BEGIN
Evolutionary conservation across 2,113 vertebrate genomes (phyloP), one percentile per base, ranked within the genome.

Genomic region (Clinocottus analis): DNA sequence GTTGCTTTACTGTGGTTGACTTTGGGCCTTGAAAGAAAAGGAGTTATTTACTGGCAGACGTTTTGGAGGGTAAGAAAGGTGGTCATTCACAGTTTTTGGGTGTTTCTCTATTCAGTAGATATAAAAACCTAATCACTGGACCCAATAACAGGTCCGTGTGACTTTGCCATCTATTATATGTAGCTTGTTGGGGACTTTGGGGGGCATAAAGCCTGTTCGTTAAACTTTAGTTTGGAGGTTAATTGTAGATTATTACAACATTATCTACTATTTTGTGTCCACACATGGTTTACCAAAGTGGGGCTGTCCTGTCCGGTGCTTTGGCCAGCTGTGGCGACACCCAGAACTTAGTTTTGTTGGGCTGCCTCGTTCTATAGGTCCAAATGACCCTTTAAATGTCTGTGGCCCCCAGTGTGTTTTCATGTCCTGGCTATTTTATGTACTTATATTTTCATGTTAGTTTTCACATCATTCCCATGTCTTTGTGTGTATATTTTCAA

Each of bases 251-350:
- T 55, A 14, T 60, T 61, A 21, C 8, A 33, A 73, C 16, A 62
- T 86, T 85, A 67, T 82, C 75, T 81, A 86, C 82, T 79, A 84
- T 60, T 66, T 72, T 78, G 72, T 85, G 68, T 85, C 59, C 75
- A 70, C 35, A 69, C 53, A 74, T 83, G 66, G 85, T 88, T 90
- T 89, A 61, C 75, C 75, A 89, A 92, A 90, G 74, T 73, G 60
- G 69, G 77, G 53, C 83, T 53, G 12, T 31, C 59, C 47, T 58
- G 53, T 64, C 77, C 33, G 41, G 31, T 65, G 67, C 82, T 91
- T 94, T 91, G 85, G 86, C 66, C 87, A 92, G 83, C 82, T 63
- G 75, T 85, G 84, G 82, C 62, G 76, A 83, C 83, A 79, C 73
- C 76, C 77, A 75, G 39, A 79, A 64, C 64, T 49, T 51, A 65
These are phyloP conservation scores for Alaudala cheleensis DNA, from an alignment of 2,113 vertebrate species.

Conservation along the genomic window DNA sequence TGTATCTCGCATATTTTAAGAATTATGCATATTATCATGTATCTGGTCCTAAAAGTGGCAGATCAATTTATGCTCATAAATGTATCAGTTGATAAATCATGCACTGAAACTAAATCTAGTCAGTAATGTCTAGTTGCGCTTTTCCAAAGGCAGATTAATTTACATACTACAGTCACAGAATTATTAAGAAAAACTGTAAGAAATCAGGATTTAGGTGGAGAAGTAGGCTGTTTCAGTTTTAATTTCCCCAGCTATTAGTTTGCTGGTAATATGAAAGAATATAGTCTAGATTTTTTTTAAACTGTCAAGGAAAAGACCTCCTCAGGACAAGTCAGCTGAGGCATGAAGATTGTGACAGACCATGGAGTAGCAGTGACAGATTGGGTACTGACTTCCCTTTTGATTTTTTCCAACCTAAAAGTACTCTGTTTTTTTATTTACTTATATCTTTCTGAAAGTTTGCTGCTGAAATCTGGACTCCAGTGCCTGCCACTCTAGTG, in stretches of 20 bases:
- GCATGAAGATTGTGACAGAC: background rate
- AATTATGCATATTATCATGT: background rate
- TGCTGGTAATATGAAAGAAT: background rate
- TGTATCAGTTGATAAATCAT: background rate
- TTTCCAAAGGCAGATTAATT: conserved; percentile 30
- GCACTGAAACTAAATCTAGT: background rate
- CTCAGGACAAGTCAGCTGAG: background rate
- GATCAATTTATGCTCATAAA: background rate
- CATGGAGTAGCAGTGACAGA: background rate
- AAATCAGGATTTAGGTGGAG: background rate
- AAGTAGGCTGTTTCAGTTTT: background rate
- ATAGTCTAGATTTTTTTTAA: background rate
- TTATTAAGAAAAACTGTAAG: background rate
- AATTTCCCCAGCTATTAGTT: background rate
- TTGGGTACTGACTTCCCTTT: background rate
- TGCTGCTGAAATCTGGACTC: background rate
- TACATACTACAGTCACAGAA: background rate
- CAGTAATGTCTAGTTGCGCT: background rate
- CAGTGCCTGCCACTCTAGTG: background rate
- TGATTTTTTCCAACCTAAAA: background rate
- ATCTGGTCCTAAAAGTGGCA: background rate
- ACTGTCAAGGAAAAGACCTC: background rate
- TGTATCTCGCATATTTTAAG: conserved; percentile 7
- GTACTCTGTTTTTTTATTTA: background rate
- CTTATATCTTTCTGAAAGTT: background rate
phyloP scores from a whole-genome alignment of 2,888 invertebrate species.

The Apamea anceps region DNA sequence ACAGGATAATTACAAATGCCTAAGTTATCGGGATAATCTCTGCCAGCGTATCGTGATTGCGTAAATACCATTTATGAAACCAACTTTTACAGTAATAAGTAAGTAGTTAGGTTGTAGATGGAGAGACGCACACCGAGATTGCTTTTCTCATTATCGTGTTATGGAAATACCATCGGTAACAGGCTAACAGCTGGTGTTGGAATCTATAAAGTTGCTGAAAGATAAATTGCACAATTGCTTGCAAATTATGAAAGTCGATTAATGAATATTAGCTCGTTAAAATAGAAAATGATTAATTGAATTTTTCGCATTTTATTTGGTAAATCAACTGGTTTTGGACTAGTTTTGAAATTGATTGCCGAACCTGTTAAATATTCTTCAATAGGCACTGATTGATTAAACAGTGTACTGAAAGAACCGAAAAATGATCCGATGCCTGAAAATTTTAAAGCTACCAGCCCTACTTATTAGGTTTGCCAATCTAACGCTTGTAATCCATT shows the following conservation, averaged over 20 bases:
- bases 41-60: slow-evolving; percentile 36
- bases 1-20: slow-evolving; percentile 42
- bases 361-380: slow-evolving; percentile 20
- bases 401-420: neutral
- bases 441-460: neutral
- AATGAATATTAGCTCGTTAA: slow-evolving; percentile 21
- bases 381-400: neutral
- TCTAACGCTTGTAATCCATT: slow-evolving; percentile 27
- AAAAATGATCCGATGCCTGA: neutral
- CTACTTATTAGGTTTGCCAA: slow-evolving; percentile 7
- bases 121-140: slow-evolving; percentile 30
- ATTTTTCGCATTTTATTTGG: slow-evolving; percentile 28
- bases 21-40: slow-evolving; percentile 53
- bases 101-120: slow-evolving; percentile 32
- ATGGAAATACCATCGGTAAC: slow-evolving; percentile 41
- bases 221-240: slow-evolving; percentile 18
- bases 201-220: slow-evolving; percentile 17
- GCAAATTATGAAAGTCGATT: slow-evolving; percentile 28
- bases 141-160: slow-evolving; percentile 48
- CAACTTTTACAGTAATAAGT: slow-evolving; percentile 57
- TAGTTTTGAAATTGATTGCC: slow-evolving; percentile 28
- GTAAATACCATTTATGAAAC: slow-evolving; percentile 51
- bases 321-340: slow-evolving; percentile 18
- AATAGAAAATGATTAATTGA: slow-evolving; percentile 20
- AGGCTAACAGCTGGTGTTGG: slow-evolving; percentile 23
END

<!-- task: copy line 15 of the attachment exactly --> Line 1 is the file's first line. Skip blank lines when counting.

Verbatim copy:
Conservation along the genomic window DNA sequence TGTATCTCGCATATTTTAAGAATTATGCATATTATCATGTATCTGGTCCTAAAAGTGGCAGATCAATTTATGCTCATAAATGTATCAGTTGATAAATCATGCACTGAAACTAAATCTAGTCAGTAATGTCTAGTTGCGCTTTTCCAAAGGCAGATTAATTTACATACTACAGTCACAGAATTATTAAGAAAAACTGTAAGAAATCAGGATTTAGGTGGAGAAGTAGGCTGTTTCAGTTTTAATTTCCCCAGCTATTAGTTTGCTGGTAATATGAAAGAATATAGTCTAGATTTTTTTTAAACTGTCAAGGAAAAGACCTCCTCAGGACAAGTCAGCTGAGGCATGAAGATTGTGACAGACCATGGAGTAGCAGTGACAGATTGGGTACTGACTTCCCTTTTGATTTTTTCCAACCTAAAAGTACTCTGTTTTTTTATTTACTTATATCTTTCTGAAAGTTTGCTGCTGAAATCTGGACTCCAGTGCCTGCCACTCTAGTG, in stretches of 20 bases: